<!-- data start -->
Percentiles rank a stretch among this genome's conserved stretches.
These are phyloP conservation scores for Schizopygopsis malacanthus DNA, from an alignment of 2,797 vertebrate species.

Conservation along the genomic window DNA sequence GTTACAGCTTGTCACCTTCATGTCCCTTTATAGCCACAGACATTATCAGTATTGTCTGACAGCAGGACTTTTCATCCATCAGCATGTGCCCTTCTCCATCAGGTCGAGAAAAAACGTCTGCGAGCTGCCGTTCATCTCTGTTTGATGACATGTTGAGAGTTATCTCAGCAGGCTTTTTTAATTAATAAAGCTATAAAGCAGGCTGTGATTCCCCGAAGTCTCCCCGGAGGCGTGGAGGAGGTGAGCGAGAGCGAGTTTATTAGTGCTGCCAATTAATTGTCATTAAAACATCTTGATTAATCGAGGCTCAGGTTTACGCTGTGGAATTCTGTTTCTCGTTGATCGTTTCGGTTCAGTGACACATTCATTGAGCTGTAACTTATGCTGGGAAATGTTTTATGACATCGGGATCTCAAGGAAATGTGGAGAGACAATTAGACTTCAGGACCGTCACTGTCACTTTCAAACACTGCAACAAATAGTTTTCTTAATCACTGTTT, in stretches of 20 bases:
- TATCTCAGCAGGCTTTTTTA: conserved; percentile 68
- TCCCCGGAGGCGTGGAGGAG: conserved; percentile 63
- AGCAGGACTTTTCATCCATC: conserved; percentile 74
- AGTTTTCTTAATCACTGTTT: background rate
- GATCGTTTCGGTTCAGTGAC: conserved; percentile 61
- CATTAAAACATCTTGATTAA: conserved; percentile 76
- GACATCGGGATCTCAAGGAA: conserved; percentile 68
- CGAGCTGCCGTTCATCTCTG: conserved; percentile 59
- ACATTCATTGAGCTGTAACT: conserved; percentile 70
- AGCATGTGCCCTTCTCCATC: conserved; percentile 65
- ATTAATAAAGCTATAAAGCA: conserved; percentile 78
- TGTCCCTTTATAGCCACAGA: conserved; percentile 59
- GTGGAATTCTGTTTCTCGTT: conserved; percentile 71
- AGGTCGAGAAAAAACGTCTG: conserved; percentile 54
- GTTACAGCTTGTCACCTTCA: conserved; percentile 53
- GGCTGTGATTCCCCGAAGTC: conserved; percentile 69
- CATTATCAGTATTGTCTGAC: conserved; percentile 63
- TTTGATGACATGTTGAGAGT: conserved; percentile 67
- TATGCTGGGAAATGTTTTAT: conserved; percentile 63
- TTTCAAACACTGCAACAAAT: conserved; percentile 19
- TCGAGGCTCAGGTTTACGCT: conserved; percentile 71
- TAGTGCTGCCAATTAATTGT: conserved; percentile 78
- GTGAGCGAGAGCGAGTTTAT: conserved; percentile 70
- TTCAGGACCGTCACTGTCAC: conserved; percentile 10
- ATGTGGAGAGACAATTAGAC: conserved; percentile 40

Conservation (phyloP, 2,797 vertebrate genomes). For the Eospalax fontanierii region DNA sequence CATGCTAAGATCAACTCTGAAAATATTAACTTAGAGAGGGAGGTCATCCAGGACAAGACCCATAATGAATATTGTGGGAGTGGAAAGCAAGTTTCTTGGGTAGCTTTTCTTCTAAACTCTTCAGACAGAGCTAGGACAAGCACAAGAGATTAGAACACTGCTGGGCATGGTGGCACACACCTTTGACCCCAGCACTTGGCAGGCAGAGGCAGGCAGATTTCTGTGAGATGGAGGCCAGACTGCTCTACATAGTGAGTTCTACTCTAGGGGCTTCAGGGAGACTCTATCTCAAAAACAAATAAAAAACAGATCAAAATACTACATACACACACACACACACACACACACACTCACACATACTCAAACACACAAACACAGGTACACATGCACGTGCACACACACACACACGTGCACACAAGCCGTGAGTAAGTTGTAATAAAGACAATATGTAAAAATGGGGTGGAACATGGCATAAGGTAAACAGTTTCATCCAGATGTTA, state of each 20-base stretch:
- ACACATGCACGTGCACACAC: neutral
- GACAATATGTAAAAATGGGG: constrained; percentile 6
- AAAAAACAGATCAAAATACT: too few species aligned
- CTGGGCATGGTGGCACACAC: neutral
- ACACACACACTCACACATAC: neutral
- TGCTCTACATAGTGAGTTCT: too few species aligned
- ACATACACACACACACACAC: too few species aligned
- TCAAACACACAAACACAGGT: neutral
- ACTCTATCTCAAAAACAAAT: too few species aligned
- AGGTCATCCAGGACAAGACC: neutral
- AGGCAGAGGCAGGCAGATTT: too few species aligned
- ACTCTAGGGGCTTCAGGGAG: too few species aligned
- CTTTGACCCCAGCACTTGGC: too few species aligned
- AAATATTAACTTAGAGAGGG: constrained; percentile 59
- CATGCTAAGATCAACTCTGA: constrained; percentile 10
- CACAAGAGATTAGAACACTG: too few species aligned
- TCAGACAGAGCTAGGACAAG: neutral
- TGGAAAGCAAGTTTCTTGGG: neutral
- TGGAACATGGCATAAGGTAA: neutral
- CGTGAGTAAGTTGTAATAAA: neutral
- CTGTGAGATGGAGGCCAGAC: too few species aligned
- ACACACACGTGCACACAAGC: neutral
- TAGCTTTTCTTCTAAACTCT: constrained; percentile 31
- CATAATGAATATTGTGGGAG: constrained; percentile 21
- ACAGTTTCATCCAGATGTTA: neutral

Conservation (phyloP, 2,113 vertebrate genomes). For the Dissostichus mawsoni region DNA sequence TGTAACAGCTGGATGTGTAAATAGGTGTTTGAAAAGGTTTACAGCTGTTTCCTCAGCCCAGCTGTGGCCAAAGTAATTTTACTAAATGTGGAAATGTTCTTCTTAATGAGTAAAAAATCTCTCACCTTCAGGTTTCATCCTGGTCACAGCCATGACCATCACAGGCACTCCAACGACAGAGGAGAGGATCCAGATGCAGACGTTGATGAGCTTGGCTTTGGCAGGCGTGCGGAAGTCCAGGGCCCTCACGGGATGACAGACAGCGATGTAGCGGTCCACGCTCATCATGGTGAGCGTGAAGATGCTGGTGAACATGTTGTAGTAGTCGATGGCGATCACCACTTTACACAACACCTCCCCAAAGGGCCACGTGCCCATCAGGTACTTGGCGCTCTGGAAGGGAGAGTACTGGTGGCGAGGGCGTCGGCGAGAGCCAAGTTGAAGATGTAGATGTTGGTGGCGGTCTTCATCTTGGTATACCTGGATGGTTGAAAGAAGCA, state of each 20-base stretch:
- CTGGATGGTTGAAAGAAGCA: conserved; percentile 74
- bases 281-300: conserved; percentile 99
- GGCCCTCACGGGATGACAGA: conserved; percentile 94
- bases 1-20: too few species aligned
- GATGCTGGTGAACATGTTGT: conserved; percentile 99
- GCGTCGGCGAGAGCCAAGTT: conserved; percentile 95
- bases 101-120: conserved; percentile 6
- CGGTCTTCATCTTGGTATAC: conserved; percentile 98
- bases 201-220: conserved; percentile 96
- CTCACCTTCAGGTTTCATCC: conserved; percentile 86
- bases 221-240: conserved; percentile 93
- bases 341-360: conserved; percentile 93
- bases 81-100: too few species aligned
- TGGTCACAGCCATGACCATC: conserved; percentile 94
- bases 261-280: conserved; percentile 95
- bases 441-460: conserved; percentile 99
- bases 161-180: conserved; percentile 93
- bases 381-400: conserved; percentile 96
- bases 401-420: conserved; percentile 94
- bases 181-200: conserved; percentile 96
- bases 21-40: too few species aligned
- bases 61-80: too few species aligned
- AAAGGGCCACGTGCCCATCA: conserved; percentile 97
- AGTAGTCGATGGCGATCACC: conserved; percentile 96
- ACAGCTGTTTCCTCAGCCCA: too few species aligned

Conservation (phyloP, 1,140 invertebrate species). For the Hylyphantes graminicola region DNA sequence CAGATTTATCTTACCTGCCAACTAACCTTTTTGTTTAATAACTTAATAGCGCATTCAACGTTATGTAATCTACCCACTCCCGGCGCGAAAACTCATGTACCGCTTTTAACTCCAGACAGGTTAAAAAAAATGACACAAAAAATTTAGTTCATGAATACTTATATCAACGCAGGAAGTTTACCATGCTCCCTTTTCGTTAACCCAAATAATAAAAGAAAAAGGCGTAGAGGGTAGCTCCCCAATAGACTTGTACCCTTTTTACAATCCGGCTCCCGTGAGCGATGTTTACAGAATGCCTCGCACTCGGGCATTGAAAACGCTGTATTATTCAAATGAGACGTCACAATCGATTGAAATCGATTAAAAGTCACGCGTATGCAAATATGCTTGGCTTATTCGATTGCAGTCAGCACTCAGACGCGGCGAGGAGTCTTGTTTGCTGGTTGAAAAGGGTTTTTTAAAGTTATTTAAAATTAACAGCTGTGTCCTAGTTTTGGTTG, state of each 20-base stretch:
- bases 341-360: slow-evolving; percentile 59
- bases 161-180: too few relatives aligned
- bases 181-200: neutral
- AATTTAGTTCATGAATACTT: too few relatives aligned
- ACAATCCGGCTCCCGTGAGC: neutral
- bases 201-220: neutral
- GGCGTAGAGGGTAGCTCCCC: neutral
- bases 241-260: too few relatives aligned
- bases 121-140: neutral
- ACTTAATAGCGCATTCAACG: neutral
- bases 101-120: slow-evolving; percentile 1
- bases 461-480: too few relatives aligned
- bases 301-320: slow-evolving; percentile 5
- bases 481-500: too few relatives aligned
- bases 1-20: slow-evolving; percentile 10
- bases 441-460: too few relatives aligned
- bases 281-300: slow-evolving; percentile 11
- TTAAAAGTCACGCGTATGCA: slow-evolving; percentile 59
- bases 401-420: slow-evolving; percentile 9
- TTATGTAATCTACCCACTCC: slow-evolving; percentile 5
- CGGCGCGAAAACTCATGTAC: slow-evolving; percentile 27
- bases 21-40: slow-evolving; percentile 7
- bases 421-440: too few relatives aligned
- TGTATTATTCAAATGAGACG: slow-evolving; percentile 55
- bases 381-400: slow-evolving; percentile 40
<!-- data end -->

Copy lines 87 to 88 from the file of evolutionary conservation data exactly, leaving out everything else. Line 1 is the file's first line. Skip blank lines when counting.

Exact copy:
- bases 201-220: neutral
- GGCGTAGAGGGTAGCTCCCC: neutral